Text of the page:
A. All works are purchased 'as seen' and the buyer accepts full liability for any subsequent changes to the photograph's condition. Photographs should be kept out of direct or strong sunlight at all times. If framed, ensure works are behind anti-UV glass and on walls which do not receive any direct sunlight or are brightly illuminated for any part of the day. As vintage photographs, chromogenic prints are sensitive to strong light and may fade if not properly cared for. 


Q. Can I view an item before I buy it? 

A. Yes, and it's positively encouraged. Available inventory can be viewed at our gallery premises by appointment. Please contact us to arrange a viewing. 


Q. Are condition reports available? 

A. Yes, please contact us to request condition reports for specific items. 


Q. Can I pay in installments?

A. We're always enthusiastic to connect clients with a coveted print and can offer payment in installments, although this is considered on a case-by-case basis following a phone conversation. Please contact us to find out more.


Q. Can I pay by bank transfer?

A. Absolutely. Please contact us as soon as possible to secure your print and we will issue an electronic invoice. All invoices are strictly payable within 7 days or the item will be made available to other buyers.


Q. Can I get a discount?

A. In some cases we offer a discretionary discount of 5 - 10%, depending on the number and price of prints purchased. If you're buying 2 or more items please contact us and we will inform you whether your purchase is eligible.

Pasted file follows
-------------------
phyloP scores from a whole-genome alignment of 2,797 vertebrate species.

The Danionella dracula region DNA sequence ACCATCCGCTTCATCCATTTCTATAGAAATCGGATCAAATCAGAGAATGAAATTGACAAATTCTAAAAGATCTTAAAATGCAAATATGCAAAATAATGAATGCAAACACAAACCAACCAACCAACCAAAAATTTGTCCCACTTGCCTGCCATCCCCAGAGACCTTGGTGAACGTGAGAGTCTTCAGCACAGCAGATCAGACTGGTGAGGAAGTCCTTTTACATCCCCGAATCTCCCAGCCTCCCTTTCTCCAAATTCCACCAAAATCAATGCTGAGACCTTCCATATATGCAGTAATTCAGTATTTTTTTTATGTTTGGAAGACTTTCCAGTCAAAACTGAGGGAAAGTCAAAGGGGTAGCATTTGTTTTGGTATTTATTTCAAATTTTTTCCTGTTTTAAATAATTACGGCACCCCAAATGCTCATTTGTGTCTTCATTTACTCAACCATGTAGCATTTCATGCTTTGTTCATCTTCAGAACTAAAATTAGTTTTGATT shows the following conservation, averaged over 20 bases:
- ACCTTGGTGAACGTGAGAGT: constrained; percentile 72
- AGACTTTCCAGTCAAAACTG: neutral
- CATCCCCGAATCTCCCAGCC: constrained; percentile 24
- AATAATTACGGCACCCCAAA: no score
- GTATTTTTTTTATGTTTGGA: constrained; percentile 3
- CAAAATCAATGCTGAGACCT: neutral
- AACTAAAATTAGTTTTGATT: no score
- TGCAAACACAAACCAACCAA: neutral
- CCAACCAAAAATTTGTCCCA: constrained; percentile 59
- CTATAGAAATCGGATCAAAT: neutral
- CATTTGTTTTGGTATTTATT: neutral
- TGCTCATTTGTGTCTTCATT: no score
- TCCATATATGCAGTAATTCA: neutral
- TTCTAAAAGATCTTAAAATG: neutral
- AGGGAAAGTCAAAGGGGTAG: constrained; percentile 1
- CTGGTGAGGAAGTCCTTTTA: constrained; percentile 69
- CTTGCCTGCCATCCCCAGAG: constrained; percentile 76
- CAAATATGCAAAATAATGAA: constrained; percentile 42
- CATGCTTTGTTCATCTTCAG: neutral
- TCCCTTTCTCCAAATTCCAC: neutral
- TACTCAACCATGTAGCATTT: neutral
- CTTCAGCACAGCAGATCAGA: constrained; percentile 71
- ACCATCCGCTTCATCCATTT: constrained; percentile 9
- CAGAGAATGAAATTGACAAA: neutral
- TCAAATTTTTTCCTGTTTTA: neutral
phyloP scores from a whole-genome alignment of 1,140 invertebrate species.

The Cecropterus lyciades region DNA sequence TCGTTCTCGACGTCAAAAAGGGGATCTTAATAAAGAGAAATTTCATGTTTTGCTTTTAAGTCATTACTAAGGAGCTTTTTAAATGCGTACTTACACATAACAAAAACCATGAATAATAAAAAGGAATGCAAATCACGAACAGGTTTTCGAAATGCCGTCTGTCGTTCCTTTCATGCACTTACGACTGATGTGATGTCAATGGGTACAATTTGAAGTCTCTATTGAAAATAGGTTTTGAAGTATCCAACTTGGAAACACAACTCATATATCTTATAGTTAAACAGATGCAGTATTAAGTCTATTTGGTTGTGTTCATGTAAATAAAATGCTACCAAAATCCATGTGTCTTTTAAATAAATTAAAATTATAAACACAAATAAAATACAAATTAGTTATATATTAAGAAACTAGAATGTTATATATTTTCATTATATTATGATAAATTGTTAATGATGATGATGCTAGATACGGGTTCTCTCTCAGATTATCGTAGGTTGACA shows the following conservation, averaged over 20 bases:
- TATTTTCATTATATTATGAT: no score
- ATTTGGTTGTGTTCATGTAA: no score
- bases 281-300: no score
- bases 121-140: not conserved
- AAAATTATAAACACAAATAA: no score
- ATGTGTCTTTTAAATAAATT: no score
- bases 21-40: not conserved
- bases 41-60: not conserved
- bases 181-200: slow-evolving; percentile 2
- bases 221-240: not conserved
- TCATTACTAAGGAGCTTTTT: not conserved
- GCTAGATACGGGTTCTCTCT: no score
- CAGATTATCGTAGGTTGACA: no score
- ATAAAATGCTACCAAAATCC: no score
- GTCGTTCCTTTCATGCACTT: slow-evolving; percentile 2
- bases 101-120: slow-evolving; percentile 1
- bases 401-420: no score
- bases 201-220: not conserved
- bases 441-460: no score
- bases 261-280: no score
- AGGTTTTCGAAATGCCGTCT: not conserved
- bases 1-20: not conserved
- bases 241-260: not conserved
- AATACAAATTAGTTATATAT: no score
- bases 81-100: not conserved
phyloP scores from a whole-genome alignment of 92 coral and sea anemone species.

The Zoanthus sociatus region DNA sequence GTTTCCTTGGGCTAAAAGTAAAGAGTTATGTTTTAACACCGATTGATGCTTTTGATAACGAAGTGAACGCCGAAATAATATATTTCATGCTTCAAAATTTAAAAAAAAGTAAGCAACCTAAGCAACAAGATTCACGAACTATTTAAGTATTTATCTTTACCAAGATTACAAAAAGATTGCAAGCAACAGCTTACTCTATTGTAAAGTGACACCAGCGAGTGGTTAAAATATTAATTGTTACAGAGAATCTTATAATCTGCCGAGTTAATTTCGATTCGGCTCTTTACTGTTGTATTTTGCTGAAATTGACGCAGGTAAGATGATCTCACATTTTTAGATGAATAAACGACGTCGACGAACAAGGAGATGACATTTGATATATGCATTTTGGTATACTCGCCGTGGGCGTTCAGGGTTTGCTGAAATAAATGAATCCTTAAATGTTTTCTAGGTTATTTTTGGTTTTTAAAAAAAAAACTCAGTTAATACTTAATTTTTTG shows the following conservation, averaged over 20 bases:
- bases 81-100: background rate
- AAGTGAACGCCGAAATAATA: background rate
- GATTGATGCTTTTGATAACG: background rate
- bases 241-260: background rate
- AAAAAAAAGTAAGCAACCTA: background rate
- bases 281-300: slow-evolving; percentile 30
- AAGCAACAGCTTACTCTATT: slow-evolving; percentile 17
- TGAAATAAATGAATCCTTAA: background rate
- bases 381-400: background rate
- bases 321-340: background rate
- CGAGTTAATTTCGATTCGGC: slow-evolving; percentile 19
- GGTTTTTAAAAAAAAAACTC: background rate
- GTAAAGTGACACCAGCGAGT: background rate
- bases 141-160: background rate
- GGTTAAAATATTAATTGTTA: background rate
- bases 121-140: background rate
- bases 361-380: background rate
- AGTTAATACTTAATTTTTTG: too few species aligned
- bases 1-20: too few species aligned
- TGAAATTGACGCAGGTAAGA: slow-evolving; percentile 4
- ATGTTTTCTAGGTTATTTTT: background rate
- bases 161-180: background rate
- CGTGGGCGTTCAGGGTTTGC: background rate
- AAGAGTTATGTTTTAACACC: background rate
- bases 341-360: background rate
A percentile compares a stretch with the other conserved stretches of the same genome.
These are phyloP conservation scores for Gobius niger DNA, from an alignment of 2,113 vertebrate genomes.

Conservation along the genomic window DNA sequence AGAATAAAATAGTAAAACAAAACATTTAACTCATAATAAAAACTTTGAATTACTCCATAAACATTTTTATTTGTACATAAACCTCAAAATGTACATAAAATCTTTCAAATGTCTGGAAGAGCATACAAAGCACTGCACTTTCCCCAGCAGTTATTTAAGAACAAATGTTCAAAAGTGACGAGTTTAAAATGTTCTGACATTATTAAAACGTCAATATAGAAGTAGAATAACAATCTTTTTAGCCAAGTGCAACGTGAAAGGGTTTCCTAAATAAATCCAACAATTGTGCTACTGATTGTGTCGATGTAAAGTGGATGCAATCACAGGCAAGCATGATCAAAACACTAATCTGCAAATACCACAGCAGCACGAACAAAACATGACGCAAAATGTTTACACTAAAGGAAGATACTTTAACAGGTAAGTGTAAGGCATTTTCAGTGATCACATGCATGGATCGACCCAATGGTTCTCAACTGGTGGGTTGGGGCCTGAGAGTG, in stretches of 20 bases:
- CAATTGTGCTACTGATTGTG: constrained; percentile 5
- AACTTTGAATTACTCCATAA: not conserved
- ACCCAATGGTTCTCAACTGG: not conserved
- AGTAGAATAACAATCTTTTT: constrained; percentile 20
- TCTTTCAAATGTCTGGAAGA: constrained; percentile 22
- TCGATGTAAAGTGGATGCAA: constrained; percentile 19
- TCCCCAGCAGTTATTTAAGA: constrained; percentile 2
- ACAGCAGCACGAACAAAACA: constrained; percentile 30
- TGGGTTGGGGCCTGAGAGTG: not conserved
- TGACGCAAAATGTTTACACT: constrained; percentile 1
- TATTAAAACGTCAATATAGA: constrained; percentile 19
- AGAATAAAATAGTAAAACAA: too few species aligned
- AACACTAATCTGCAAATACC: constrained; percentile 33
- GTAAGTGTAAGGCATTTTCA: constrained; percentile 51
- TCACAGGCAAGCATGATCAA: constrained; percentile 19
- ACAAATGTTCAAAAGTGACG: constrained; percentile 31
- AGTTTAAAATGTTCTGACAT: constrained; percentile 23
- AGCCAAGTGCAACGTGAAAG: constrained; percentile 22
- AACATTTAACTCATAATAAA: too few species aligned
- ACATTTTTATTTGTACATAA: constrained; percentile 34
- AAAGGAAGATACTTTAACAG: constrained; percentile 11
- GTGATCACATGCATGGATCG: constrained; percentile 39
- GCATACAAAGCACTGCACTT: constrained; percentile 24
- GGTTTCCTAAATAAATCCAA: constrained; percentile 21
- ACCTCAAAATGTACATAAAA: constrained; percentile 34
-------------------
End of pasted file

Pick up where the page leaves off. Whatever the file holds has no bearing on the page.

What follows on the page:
Q. How do you set your prices?

A. Our prices generally make sense in relation to the average price for comparable prints sold at recent auctions including buyer's premium (see more information below). While there can be significant variation in the price paid for certain images we endeavour to ensure our prices are reasonable, fair and logical, given the rarity, condition and quality of the print in question. There is also a noticeable discrepancy between the value of highly sought-after iconic images - such as the Apollo 8 'Earthrise', Apollo 11 'Visor' and Apollo 17 'Blue Marble' - and more prosaic, functional images. Please contact us if you have price queries relating to specific prints.


Q. When will my photograph arrive? 

A. Unframed prints will be shipped first class in the UK within 48 hours of receiving your order, and should arrive within 5 business days of placing your order. Framed prints take 4 - 6 weeks to process and ship, depending on our framer's lead time. Shipping times will vary for orders dispatched to Europe and beyond. Please contact us at any time to check on the status of your order. 


Q. Which auction houses sell vintage NASA photographs?

A. There have been three market-defining auctions at Dreweatts and Bloomsbury Auctions in London in 2011, 2012 and 2015. Bonhams in New York also regularly holds sales of vintage NASA photographs and other space exploration items; previous auctions can be found online here. While Skinner Auctions, also in America, recently conducted a landmark sale in November 2017, online here


Q. Will my print hold its value over time? Can I resell it?

A. Our prints are priced to hold their value in the medium to long term, and if resold appropriately should maintain their value, less any seller fees or commission. However we offer no guarantees against future sales of works sold by us and do not accept any liability for any future drop of value. Please contact us with any related questions.


Q. Where can I get them framed?

A. We typically recommend framing NASA prints with our regular framer, using the following specification: 37 x 41 cm profile, 1.5 cm wide at the front, 3 cm deep. Dark stained fine grained wood, floated in a cream window mount with edges visible surrounded by a margin of 3 mm, anti-UV glass (illustrated below). This costs £96 including VAT per photograph, and £140 for large format prints. We can also arrange alternative specifications at your request and work with a number of framing partners at different price points. Please contact us to find out more. 


Our typical framing solution, which costs £96 per photograph.